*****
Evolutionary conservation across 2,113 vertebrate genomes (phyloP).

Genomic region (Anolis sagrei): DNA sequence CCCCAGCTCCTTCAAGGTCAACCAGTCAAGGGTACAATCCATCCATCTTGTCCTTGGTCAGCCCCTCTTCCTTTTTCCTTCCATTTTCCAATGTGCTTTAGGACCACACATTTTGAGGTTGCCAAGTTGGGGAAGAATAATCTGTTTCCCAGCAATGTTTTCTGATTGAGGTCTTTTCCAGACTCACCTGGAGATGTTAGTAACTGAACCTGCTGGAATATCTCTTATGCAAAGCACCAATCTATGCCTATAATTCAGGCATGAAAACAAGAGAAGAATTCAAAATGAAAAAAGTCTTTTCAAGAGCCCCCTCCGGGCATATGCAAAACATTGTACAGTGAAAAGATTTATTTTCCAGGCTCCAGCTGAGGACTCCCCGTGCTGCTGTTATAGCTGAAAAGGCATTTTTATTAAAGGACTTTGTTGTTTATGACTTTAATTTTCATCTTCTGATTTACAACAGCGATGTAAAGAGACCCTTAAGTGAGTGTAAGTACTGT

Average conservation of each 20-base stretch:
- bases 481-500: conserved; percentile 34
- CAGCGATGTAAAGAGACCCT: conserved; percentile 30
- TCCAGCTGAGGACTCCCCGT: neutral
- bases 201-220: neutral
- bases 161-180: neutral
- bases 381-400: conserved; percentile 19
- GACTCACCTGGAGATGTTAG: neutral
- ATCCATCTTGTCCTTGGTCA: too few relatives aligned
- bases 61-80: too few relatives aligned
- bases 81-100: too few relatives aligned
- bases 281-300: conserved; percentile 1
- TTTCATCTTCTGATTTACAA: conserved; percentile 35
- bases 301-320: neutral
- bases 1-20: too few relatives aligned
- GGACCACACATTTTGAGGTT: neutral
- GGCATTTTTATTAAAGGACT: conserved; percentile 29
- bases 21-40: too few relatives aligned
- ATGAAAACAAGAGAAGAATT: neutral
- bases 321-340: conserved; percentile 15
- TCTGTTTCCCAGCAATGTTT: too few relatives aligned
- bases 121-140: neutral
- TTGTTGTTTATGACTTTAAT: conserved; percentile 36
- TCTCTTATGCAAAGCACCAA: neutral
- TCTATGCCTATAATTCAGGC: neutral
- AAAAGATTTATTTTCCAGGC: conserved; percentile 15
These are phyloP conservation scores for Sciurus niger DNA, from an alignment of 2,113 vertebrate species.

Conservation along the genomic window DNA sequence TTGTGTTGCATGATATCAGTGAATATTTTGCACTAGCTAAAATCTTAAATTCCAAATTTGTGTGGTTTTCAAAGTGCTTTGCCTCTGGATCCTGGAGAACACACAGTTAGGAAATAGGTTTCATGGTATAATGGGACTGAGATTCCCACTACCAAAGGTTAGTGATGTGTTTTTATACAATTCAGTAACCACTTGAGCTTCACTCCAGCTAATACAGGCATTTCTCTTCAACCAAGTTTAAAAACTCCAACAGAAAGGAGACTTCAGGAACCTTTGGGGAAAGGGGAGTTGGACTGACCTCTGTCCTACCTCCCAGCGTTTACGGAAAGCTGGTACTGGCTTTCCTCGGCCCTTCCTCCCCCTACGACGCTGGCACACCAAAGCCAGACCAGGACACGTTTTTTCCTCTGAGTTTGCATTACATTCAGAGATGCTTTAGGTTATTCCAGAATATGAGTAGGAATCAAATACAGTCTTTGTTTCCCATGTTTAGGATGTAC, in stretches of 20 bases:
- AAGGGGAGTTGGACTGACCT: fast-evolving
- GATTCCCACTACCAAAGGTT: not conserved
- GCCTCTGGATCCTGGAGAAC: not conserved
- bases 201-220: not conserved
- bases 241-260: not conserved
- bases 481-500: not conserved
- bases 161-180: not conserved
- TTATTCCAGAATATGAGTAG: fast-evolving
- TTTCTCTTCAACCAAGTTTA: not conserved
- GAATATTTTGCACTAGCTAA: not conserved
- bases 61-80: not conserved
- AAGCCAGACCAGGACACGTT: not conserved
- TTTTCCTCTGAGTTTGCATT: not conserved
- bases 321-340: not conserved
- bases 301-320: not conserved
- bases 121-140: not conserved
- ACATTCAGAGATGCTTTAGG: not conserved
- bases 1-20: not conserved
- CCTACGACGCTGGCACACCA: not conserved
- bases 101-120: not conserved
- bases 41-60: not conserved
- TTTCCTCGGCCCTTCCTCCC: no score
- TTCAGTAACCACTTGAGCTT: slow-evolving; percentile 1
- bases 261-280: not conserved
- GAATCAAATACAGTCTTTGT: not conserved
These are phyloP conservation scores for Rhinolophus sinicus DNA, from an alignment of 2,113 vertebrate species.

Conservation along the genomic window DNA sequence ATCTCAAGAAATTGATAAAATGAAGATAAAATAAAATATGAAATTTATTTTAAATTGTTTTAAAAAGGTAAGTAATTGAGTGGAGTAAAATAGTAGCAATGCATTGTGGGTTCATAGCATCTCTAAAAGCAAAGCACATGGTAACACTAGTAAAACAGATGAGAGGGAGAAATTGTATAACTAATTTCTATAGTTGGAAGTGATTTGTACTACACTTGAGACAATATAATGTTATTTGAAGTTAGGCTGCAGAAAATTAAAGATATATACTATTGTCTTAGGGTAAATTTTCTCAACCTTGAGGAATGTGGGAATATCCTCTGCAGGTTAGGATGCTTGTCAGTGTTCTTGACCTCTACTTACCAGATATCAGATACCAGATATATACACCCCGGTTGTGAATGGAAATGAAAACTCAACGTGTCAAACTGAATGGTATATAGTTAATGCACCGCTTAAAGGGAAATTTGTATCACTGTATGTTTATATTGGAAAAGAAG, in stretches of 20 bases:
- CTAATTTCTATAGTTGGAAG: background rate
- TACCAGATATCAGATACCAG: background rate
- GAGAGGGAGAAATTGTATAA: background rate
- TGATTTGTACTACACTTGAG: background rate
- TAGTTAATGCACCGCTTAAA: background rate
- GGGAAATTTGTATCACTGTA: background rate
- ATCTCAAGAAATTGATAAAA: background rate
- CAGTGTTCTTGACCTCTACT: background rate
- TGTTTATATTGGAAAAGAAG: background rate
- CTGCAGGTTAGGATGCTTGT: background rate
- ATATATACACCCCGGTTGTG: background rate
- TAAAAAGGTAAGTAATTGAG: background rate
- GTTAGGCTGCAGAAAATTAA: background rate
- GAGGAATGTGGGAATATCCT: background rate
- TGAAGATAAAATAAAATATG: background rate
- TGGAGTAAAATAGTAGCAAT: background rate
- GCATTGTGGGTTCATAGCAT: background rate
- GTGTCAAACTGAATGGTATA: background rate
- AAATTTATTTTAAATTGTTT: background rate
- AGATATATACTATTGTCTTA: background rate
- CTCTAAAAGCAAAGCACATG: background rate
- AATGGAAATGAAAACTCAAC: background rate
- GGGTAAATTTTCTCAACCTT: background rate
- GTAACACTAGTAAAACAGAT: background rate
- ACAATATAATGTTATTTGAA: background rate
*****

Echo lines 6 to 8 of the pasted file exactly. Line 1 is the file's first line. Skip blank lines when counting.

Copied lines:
- TCCAGCTGAGGACTCCCCGT: neutral
- bases 201-220: neutral
- bases 161-180: neutral